Find your music through other means. Through rhyme and rhythm. Your first stanza has a few rhymes anyway; mind/reside/terrified/outside and pain/nameless/ache. You also have some effortless rhythm. The last line of the first stanza is in perfect iambic pentameter, for example, and also happens to be one of the lines that's written in normal form, rather than attempting to be 'poetic'. You are probably a writer who falls into natural rhythms without thinking about it. This is a GOOD THING. Means you don't have to agonise over such things. I bet a few of those rhymes crept in without you especially noticing too.

"Dare I risk a peak?" is an interesting line. It's a typo, of course (should've been 'peek') but as a result, you have got a completely new meaning. Instead of peek, as in a little glance, you have peak, as in mountain summit. A very happy accident. It stands out because of its originality. Makes the reader think. First reaction is, 'what the heck?', but then it starts to make more sense. That's good. Make your reader think. Don't make everything too easy. Don't over explain. And that's where we get to the mantra of all writers; Show don't tell. Most of this poem is telling. That line is showing. It's one of the best lines in the poem as a result. It's also short. Not at all wordy. The rest of the poem shows you up as a prose writer; perfect syntax, carefully expressed. I think you can get the scissors out and do something about this. Be bolder. Cut out a lot of the explanations, and leave the ideas. I'll have a brief go at doing this myself to show you some possible ideas, but obviously, it's your poem and you're at liberty to tell me to get stuffed. I'll remove quite a bit of punctuation; that's simply because line breaks act as punctuation in poetry, removing the need for a lot of commas etc. Okay, here goes. Brace yourself... I've made a hell of a lot of cuts in order to heighten the impact (hopefully). I've even got rid of that nice iambic pentameter line I liked so much. Why? Because it was a cliché. Terribly hard to write this sort of poetry without the wretched things creeping in. I've left a few (eg, 'nameless agony') but have got rid of most of the others. I've kept the 'peak' typo, just because... I like the confusion of meaning.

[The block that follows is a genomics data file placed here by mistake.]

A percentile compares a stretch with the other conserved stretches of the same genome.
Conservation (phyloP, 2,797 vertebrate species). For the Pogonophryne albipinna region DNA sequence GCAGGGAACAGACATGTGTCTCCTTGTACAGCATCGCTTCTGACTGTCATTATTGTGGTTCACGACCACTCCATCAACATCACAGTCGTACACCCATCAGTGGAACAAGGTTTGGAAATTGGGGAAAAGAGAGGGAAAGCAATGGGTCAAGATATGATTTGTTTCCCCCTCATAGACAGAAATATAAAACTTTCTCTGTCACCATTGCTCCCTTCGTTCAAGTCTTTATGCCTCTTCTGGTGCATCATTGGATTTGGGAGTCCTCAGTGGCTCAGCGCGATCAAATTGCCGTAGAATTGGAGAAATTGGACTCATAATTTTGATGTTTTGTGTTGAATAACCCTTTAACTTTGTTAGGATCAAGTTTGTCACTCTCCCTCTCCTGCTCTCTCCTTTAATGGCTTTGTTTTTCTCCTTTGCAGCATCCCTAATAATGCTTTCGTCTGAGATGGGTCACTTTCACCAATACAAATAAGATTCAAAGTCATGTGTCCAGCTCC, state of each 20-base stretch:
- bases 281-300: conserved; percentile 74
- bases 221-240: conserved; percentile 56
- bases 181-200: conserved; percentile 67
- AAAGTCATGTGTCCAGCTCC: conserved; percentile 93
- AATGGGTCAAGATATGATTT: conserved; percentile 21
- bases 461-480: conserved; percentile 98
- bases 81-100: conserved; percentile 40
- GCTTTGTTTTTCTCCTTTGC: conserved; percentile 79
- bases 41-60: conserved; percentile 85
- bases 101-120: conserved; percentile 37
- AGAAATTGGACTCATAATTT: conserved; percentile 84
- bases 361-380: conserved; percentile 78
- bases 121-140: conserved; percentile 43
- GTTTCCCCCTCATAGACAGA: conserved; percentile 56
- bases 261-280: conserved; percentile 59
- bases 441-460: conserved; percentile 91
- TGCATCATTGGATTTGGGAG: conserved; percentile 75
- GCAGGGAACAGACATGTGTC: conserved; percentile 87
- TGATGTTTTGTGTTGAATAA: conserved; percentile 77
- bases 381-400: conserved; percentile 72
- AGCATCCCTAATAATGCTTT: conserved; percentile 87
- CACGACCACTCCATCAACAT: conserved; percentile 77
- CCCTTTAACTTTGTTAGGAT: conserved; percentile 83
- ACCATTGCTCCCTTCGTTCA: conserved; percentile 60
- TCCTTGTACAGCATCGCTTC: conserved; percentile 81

A dark place

I sit in a dark place, my mind elsewhere
residing in nameless agony
terrified of the world outside

I suffer in silence though desperate to speak.
But what to say? Who to tell?
Is my world darker than the outside?
Dare I risk a peak?

I don't know who I am
or what is said of me.
This dark is comfort, but also my vice.
Is this all there is?

I look about me, desperate to understand
but then a thought:
is this my time?
Creeping coldness holds me, no longer warm dark.
I am depression.